It’s no small matter for the department. In 2000, Chattanooga held the dubious distinction of having nine of the worst elementary schools in the state, with only 18 percent of third-graders reading at or above grade level. Through an array of initiatives, including the use of analytics, the district has taken a more proactive stance. “The district uses the information to assess whether it needs an in-service in reading or math. We are able to predict that we’re going to have problems based on scoring patterns,” says Kirk Kelly, director of accountability and testing.

Today, 74 percent of students test “proficient” or “advanced” in reading, and elementary students are performing better than 90 percent of the students in the state. “Predictive analytics provides visibility that otherwise wouldn’t exist,” Kelly says.

Although the tool is particularly valuable for monitoring performance, it can also pay dividends in areas such as budgeting and finance. For instance, the Poway Unified School District in San Diego County, Calif., which has 34 schools and more than 32,000 students, is introducing an analytics tool to better understand budgeting and manage cash flow more effectively. The task is complicated by the fact that the district’s overall enrollment remains steady — though certain schools are affected by a decline in enrollment while others are growing quickly. “Allocating staff and resources is an ongoing challenge,” Poway CFO Randie Allen says.

Thum says that success with predictive analytics requires equal parts technical proficiency — including understanding how to use the technology effectively — and business acumen. It’s necessary to focus on achieving principal objectives and revisit goals and problem points. “Predictive analytics is not so much about responding to an educational crisis as it is about improving education,” says Thum.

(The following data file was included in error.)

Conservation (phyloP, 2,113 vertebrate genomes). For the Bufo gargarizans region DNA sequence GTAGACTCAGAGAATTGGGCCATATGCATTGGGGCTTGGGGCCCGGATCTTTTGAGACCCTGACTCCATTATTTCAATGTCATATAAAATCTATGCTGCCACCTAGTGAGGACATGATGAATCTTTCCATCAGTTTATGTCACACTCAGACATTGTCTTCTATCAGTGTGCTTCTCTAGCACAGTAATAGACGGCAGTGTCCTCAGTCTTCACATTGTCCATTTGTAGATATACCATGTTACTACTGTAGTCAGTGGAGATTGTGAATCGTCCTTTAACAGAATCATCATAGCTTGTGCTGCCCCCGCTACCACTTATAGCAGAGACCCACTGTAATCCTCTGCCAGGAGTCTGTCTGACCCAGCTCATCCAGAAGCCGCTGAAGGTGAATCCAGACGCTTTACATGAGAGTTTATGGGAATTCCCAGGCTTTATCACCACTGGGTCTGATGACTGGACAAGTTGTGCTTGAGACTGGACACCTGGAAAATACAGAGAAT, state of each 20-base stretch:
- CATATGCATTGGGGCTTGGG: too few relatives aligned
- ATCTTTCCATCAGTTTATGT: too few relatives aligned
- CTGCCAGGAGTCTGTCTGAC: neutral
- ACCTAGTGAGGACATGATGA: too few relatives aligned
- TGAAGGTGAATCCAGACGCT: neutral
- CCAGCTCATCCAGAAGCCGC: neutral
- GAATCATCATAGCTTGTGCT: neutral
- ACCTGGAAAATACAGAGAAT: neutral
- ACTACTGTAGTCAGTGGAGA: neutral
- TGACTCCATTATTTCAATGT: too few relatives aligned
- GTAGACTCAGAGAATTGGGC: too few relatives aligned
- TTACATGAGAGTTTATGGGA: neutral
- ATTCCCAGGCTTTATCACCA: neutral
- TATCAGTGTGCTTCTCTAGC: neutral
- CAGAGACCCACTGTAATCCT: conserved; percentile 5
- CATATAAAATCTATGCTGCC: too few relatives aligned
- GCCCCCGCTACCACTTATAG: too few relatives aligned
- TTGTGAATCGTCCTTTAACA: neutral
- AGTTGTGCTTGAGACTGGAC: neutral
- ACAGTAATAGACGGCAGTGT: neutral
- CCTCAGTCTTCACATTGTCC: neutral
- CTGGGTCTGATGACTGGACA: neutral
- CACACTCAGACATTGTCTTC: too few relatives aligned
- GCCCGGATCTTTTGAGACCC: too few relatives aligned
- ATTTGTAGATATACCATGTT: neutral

A New Tool Emerges

Predictive analytics evolved out of the data-mining boom of the last decade.

Although business intelligence examines past data and presents it in new ways, predictive analytics offers entirely new information or insights. Over the past few years, retailers have begun using predictive analytics to cross-sell and up-sell customers, and mutual fund companies have used the software to anticipate redemptions and identify opportunities for new products.

Within the educational arena, predictive analytics is only beginning to receive attention. Yeow Meng Thum, a Michigan State University professor and leading expert on the use of predictive analytics, says that school districts are beginning to deploy these systems, but full-fledged implementation is still a ways off.

Even so, he and others expect the situation to change in the months ahead. “The idea is to create a culture that fully embraces the use of information in planning for results,” he points out. — Samuel Greengard

5 Ways to Put Predictive Analytics to Work

  • Ensure that data is accessible. Predictive analytics is only as effective as the data that’s fed into the software. Spend time ensuring that the right data is feeding the system.
  • Identify your goals and objectives. Simply put: Know what you’re trying to measure and why. Without a compass you’re likely to wander off course.
  • Understand how predictive analytics works. “Predictive analytics isn’t about measuring progress at a single point in time, it’s about understanding patterns and trends over time — so that you can be proactive and manage learning more effectively,” says Dave Chiszar, director of assessment at the Naperville School District 203.
  • Devote adequate resources to an initiative. One of the biggest challenges, Thum says, is dedicating adequate resources. A school district must find or retrain analysts to manage predictive analytics. Another option is to outsource the task.
  • Provide education and training. Administrators, principals, teachers and others must understand the value of predictive analytics and how it fits into the educational process.